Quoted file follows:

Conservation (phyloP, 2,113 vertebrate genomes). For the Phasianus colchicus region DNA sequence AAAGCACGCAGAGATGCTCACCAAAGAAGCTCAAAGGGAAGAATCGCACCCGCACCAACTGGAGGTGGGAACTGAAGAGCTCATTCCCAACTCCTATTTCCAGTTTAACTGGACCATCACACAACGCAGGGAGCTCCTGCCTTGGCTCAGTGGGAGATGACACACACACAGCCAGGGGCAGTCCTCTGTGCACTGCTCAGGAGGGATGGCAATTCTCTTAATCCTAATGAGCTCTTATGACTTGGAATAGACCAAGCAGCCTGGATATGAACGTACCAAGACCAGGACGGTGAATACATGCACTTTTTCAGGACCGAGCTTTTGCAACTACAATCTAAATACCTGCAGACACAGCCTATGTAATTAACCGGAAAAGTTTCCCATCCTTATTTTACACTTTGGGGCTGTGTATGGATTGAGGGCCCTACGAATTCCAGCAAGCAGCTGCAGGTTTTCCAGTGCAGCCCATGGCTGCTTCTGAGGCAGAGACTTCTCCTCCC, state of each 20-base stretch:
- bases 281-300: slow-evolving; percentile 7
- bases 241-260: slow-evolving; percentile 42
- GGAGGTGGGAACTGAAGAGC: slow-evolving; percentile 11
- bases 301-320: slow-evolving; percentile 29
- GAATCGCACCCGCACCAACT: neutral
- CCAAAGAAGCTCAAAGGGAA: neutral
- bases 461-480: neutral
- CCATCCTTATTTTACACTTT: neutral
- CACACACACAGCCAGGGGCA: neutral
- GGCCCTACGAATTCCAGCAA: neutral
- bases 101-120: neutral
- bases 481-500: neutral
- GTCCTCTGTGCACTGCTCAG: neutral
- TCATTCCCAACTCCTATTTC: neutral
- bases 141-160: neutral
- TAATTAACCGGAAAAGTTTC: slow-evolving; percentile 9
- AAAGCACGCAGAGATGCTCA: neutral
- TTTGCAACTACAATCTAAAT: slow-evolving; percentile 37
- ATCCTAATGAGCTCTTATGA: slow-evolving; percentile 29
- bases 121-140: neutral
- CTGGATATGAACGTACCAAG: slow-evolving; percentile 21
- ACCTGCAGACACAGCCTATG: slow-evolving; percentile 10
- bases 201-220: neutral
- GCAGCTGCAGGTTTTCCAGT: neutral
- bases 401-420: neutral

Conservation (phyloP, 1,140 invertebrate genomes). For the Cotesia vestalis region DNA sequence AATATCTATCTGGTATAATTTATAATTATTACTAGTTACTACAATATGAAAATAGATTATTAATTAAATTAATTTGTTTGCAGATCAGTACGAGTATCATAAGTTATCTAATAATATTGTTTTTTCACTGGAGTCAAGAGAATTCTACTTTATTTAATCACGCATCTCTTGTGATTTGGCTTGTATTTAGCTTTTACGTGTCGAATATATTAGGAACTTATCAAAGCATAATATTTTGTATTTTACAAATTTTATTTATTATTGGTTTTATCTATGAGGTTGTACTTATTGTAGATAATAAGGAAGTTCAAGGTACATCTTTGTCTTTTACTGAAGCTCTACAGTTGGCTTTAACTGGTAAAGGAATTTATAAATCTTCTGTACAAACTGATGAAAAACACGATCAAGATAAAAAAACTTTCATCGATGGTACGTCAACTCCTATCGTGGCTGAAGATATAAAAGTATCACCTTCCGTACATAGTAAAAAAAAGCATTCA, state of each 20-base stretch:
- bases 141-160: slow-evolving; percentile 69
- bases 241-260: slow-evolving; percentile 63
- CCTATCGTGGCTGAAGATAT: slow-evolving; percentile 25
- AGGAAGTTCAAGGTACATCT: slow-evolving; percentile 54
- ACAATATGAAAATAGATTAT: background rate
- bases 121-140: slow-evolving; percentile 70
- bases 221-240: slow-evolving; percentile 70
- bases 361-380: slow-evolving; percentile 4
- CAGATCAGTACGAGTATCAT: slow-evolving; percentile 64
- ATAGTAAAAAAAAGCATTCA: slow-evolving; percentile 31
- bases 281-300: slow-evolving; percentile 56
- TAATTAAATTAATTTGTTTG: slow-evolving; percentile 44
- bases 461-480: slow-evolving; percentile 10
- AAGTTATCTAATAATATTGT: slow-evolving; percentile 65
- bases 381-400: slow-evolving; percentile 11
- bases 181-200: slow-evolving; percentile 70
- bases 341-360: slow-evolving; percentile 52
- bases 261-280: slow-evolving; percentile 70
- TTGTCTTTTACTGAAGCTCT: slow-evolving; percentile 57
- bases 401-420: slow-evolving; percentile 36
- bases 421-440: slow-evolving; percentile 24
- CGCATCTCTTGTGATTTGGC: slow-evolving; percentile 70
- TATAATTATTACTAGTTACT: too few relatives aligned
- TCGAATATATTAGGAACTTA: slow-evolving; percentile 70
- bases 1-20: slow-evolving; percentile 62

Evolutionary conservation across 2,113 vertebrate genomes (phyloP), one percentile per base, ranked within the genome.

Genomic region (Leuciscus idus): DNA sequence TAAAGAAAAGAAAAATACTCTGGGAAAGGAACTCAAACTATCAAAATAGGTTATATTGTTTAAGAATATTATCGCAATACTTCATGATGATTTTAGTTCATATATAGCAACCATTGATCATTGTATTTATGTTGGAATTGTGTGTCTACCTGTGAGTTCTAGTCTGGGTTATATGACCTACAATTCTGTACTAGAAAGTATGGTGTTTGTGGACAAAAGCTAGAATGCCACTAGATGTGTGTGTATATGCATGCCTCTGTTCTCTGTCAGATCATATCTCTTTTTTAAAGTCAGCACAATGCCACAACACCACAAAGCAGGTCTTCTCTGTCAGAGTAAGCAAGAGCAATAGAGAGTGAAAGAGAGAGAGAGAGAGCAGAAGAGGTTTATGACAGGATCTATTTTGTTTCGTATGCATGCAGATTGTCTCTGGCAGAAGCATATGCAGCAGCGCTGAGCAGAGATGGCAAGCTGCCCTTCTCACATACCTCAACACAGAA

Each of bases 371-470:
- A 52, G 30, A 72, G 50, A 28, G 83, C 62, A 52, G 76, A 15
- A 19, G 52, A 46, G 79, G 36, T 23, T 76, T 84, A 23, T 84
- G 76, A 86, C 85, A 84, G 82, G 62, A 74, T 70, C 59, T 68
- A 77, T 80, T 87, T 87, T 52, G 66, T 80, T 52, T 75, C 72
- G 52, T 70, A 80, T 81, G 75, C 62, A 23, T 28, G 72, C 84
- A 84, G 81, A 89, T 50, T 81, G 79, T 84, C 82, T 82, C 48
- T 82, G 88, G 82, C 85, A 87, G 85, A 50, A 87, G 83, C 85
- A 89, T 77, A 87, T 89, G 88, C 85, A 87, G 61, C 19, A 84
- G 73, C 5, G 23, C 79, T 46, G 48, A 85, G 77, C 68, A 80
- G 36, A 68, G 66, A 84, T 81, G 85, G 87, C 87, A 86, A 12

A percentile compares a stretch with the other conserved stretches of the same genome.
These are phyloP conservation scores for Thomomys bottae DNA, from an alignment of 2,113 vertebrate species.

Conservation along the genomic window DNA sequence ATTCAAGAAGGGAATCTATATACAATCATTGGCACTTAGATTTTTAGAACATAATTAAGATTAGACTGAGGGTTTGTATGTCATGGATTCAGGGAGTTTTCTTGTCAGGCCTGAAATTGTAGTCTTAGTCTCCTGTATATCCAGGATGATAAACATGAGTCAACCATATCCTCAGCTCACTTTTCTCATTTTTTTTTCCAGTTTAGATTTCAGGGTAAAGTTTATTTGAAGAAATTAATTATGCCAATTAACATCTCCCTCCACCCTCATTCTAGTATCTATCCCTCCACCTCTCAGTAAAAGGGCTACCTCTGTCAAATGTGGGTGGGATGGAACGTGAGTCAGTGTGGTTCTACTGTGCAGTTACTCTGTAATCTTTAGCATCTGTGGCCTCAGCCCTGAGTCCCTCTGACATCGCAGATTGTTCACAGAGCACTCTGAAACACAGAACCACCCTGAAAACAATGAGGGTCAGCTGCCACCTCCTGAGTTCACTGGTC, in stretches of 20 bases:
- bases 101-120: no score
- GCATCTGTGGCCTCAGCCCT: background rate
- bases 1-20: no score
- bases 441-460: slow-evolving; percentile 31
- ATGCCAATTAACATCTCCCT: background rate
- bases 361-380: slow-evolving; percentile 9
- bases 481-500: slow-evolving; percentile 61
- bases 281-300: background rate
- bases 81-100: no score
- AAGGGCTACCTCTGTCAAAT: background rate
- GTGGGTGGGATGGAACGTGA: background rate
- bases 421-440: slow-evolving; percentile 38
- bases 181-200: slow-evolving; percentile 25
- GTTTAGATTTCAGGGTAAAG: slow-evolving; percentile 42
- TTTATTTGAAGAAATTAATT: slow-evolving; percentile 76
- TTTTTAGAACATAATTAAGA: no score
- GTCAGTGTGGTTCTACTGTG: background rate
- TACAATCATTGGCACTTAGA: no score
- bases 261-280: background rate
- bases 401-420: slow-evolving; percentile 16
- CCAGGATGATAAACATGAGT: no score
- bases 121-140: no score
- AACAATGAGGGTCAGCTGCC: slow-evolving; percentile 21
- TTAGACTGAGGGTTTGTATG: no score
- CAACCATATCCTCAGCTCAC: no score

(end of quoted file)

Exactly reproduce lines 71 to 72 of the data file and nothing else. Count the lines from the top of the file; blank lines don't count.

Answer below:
- bases 1-20: no score
- bases 441-460: slow-evolving; percentile 31